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PHOTO: Samuel Zeller

If you’ve ever met me, you know I love to debate the value of SharePoint’s system of governance.

I’ve recently expanded my argument beyond SharePoint, because I am now using the complete Office 365 offering in my consulting practice.

The irony runs deep: I am married to an Office 365/SharePoint architect, and we often debate whether you can you have “Office 365” governance without “digital” governance. Both approaches have their place in the enterprise, but knowing which one to choose at what time is critical. Without digital governance in place, you will merely be biding your time while underlying issues compound and remain unaddressed.

Why Office 365 Governance Alone Isn’t Enough

Microsoft has provided Office 365 governance that encompasses components of its platform: OneDrive, SharePoint, Teams, Flow, Dynamics 365, Yammer, PowerApps and the Office suite. This approach has you covered for management of specific tasks, such as:

  • Roles and responsibilities as they relate to the approval for creating a new team site.
  • Integration between real-time document collaboration, calendaring and online chatting.
  • Policies governing matters such as how large of a file can be uploaded without an administrator’s approval.
  • Guidelines or best practices about handling things like the use of lists to create dynamic views versus uploading a PDF or a Word file.

The Office 365 governance model falls short in the context of the enterprise, where the digital ecosystem is anything but harmonized and users have diverse ways of working. For example, consider these scenarios:

  • How do you make the case for locking down Office 365 so that you can govern and manage users within the Microsoft ecosystem when at the essence of Office 365 are hundreds of connectors to integrate with — but not govern — outside tools?
  • How do you manage licensing and associated costs with platform components such as Flow? This replacement for SharePoint’s custom workflows has a limit on “runs per user,” and any additional “runs” (or workflow execution cycles) are at a cost that has no governance flags associated with the Microsoft platform.
  • How will your organization stay compliant with all of the laws and regulations of the countries in which you operate? Privacy and data localization are embedded in Office 365, but it doesn’t extend to regulations like the rules mandating online accessibility that some countries have.

Diving into Office 365 without digital governance in place is like driving around in a foreign country without a map or GPS to get you to your destination. You follow the signs that you can interpret and assume things work just as they do at home, but then when it starts to get late and you’re about to run out of gas, you get edgy and start making mistakes.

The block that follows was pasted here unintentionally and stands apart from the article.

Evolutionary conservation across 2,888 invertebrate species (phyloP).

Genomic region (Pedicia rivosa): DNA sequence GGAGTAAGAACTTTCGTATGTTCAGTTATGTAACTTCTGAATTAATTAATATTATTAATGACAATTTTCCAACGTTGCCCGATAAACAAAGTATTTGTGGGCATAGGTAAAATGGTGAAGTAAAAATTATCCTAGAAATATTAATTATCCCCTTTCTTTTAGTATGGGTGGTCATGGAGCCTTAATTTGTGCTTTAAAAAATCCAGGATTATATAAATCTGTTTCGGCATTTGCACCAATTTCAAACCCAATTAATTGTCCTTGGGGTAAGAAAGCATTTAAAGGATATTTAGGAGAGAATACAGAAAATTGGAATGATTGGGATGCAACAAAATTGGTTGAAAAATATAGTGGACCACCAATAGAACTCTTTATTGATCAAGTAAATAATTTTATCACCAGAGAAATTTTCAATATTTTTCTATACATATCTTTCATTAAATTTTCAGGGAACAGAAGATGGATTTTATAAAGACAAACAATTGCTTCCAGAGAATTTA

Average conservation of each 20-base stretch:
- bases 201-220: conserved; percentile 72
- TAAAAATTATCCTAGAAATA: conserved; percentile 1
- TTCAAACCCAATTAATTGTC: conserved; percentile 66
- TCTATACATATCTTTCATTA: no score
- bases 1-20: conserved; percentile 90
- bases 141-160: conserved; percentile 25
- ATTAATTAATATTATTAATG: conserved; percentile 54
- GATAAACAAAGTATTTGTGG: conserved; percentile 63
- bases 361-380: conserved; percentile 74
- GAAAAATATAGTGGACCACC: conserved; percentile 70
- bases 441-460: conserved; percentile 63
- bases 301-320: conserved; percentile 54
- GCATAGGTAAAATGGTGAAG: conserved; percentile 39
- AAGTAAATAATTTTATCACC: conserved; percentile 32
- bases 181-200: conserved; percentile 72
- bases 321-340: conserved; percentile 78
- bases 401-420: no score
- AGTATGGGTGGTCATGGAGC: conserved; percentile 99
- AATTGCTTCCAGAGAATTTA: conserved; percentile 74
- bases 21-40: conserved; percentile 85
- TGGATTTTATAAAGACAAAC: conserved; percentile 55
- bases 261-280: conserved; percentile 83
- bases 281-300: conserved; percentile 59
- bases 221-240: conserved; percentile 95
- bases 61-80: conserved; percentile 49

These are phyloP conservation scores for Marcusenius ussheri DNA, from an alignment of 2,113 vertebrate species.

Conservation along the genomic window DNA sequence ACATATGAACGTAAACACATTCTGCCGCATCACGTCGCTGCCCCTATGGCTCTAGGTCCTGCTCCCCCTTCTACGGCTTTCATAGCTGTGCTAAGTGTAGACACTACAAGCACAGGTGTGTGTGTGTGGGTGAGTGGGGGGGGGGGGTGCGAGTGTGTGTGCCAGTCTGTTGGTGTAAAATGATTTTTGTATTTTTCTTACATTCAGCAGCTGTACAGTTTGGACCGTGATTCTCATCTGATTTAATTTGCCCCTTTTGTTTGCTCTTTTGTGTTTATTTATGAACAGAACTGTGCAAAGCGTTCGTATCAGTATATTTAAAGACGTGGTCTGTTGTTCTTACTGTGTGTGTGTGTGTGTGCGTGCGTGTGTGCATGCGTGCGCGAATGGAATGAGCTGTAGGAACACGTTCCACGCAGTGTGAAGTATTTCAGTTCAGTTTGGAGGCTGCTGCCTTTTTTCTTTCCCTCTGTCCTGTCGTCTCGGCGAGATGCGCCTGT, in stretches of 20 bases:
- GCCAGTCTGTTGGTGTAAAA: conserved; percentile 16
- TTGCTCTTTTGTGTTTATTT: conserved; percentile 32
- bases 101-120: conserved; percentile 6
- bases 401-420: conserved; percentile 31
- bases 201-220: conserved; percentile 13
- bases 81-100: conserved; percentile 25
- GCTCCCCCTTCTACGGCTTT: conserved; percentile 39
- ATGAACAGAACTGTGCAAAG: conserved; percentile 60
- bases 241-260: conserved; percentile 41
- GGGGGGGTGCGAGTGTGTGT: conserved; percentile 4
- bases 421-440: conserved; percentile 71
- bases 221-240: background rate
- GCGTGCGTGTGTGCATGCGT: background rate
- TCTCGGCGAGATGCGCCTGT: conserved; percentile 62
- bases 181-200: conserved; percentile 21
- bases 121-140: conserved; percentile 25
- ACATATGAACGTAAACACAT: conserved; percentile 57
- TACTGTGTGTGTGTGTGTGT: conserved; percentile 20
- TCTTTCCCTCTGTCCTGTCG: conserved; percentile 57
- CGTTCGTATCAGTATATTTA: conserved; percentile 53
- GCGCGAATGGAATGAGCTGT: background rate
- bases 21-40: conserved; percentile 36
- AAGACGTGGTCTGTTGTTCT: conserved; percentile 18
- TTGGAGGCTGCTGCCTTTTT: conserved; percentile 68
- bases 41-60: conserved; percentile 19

That is why, even with good Office 365 governance in place, I still see organizations that lack an understanding of the destination and of the rules that will get them to the desired place on time. Organizations that rely on Office 365 governance alone fall short in these areas:

  • Sponsorship: The Office 365 or SharePoint management team is overburdened because individual business units are asking for platform extensions or functionality that require resources, such as integration with Salesforce or Tableau. However, the requests are not aligned to organizational strategy, nor are they covered in the budget. Without authority, the support team is burdened, business users get frustrated with any pushback on requests and conflict is ever present.
  • Accountability: Frustrated with the lack of support for the platform or with extensive lockdown of SharePoint, users choose to set up other collaboration environments, such as Confluence. This results in multiple, similar document repositories, use of outdated information and documents for business decision-making, and wasted time.
  • Integrity: It is hard to maintain legal records of documents and business decisions when your digital workplace is in chaos. For any organization, this represents a legitimate risk in the event of a lawsuit. The problem is more severe for organizations in regulated fields like finance or life sciences.

Related Article: Governance Still Matters in a Digital Workplace

How Digital Governance Can Help

Digital governance centers around accountability and decision-making for online channels, including digital workplace environments that contain Office 365. By clarifying who is accountable and responsible for defining key aspects of digital production, the organization can operate cleanly according to the established criteria for the following:

  • Governing authority: There is a clear understanding of who gets to sponsor and make decisions and who must abide by those decisions.
  • Strategy: There are well-defined guiding principles for digital collaboration across the enterprise, and everyone is aware of the outcomes the business expects as a result of its investment in digital.
  • Policies: Written guidelines dictate how the organization handles privacy, accessibility, records retention and other matters in the digital realm.
  • Standards: There are clear rules for all aspects of digital production, covering everything from colors and file formats to metadata specifications for search.

Digital governance not only clarifies who should define these aspects for the digital workplace; it also tells those accountable what they need to establish. Once that context is in place, it is easy to incorporate Office 365 along with its governance — or any other technology for that matter. 

In my consulting experience, I find a nice overlap between broader digital governance policies and the way some of those policies can be embedded into Office 365’s tools. It is that hierarchy that makes for sound governance and operations.

Related Article: Governance Propels the Digital Workplace Forward